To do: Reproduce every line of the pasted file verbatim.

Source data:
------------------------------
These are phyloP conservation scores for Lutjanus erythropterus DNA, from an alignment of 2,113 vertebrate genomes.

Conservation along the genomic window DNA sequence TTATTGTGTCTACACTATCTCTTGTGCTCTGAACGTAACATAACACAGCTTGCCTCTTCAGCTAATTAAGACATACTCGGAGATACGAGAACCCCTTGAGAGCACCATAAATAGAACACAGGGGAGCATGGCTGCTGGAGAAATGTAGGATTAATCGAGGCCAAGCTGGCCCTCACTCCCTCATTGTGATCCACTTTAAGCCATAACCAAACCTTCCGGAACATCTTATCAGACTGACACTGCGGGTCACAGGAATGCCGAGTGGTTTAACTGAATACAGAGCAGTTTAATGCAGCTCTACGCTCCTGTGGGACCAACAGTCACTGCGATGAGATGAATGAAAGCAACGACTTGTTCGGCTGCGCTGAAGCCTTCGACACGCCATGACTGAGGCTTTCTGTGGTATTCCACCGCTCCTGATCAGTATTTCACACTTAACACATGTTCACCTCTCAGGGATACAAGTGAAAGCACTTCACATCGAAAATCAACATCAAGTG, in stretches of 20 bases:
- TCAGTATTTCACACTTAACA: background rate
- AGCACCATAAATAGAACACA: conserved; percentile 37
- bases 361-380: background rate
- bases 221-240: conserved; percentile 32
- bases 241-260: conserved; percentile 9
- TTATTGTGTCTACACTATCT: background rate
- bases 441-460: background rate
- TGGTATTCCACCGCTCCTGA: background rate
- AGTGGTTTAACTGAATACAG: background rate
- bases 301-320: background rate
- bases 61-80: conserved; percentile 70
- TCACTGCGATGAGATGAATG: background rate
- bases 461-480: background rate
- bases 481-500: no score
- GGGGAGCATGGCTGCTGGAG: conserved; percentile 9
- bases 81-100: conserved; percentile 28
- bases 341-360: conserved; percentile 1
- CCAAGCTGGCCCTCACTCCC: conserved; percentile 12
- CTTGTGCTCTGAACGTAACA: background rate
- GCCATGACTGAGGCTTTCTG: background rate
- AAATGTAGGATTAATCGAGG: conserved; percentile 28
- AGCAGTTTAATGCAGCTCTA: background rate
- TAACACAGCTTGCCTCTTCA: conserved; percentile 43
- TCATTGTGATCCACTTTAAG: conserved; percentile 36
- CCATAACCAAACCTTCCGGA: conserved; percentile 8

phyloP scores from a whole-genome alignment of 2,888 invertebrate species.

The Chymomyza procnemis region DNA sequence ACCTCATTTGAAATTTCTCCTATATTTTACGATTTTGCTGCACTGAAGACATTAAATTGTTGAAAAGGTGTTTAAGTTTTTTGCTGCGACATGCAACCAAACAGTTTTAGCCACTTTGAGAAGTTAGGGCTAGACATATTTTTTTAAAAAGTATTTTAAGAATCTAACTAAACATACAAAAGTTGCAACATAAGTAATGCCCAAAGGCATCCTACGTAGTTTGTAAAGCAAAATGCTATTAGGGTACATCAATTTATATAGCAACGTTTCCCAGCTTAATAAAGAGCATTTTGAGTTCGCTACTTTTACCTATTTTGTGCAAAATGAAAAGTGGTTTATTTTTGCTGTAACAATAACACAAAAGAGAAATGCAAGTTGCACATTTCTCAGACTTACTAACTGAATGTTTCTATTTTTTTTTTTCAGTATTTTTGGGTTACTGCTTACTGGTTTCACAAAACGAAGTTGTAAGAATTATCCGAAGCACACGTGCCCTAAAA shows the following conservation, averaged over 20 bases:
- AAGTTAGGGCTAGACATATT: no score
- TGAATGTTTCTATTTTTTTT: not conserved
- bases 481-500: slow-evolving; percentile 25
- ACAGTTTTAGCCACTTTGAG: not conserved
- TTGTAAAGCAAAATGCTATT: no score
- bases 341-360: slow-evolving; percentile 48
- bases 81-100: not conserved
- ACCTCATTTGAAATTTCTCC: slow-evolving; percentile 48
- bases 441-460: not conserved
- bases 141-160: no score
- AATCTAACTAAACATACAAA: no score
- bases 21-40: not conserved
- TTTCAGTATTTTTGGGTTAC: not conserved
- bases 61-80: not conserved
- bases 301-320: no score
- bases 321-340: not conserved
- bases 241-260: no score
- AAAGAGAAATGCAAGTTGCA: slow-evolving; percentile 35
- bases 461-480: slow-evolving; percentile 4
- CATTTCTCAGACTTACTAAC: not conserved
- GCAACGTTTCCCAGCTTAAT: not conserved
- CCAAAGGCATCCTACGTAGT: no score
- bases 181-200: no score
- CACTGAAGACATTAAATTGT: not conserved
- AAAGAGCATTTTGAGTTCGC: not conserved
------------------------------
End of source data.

These are phyloP conservation scores for Lutjanus erythropterus DNA, from an alignment of 2,113 vertebrate genomes.

Conservation along the genomic window DNA sequence TTATTGTGTCTACACTATCTCTTGTGCTCTGAACGTAACATAACACAGCTTGCCTCTTCAGCTAATTAAGACATACTCGGAGATACGAGAACCCCTTGAGAGCACCATAAATAGAACACAGGGGAGCATGGCTGCTGGAGAAATGTAGGATTAATCGAGGCCAAGCTGGCCCTCACTCCCTCATTGTGATCCACTTTAAGCCATAACCAAACCTTCCGGAACATCTTATCAGACTGACACTGCGGGTCACAGGAATGCCGAGTGGTTTAACTGAATACAGAGCAGTTTAATGCAGCTCTACGCTCCTGTGGGACCAACAGTCACTGCGATGAGATGAATGAAAGCAACGACTTGTTCGGCTGCGCTGAAGCCTTCGACACGCCATGACTGAGGCTTTCTGTGGTATTCCACCGCTCCTGATCAGTATTTCACACTTAACACATGTTCACCTCTCAGGGATACAAGTGAAAGCACTTCACATCGAAAATCAACATCAAGTG, in stretches of 20 bases:
- TCAGTATTTCACACTTAACA: background rate
- AGCACCATAAATAGAACACA: conserved; percentile 37
- bases 361-380: background rate
- bases 221-240: conserved; percentile 32
- bases 241-260: conserved; percentile 9
- TTATTGTGTCTACACTATCT: background rate
- bases 441-460: background rate
- TGGTATTCCACCGCTCCTGA: background rate
- AGTGGTTTAACTGAATACAG: background rate
- bases 301-320: background rate
- bases 61-80: conserved; percentile 70
- TCACTGCGATGAGATGAATG: background rate
- bases 461-480: background rate
- bases 481-500: no score
- GGGGAGCATGGCTGCTGGAG: conserved; percentile 9
- bases 81-100: conserved; percentile 28
- bases 341-360: conserved; percentile 1
- CCAAGCTGGCCCTCACTCCC: conserved; percentile 12
- CTTGTGCTCTGAACGTAACA: background rate
- GCCATGACTGAGGCTTTCTG: background rate
- AAATGTAGGATTAATCGAGG: conserved; percentile 28
- AGCAGTTTAATGCAGCTCTA: background rate
- TAACACAGCTTGCCTCTTCA: conserved; percentile 43
- TCATTGTGATCCACTTTAAG: conserved; percentile 36
- CCATAACCAAACCTTCCGGA: conserved; percentile 8

phyloP scores from a whole-genome alignment of 2,888 invertebrate species.

The Chymomyza procnemis region DNA sequence ACCTCATTTGAAATTTCTCCTATATTTTACGATTTTGCTGCACTGAAGACATTAAATTGTTGAAAAGGTGTTTAAGTTTTTTGCTGCGACATGCAACCAAACAGTTTTAGCCACTTTGAGAAGTTAGGGCTAGACATATTTTTTTAAAAAGTATTTTAAGAATCTAACTAAACATACAAAAGTTGCAACATAAGTAATGCCCAAAGGCATCCTACGTAGTTTGTAAAGCAAAATGCTATTAGGGTACATCAATTTATATAGCAACGTTTCCCAGCTTAATAAAGAGCATTTTGAGTTCGCTACTTTTACCTATTTTGTGCAAAATGAAAAGTGGTTTATTTTTGCTGTAACAATAACACAAAAGAGAAATGCAAGTTGCACATTTCTCAGACTTACTAACTGAATGTTTCTATTTTTTTTTTTCAGTATTTTTGGGTTACTGCTTACTGGTTTCACAAAACGAAGTTGTAAGAATTATCCGAAGCACACGTGCCCTAAAA shows the following conservation, averaged over 20 bases:
- AAGTTAGGGCTAGACATATT: no score
- TGAATGTTTCTATTTTTTTT: not conserved
- bases 481-500: slow-evolving; percentile 25
- ACAGTTTTAGCCACTTTGAG: not conserved
- TTGTAAAGCAAAATGCTATT: no score
- bases 341-360: slow-evolving; percentile 48
- bases 81-100: not conserved
- ACCTCATTTGAAATTTCTCC: slow-evolving; percentile 48
- bases 441-460: not conserved
- bases 141-160: no score
- AATCTAACTAAACATACAAA: no score
- bases 21-40: not conserved
- TTTCAGTATTTTTGGGTTAC: not conserved
- bases 61-80: not conserved
- bases 301-320: no score
- bases 321-340: not conserved
- bases 241-260: no score
- AAAGAGAAATGCAAGTTGCA: slow-evolving; percentile 35
- bases 461-480: slow-evolving; percentile 4
- CATTTCTCAGACTTACTAAC: not conserved
- GCAACGTTTCCCAGCTTAAT: not conserved
- CCAAAGGCATCCTACGTAGT: no score
- bases 181-200: no score
- CACTGAAGACATTAAATTGT: not conserved
- AAAGAGCATTTTGAGTTCGC: not conserved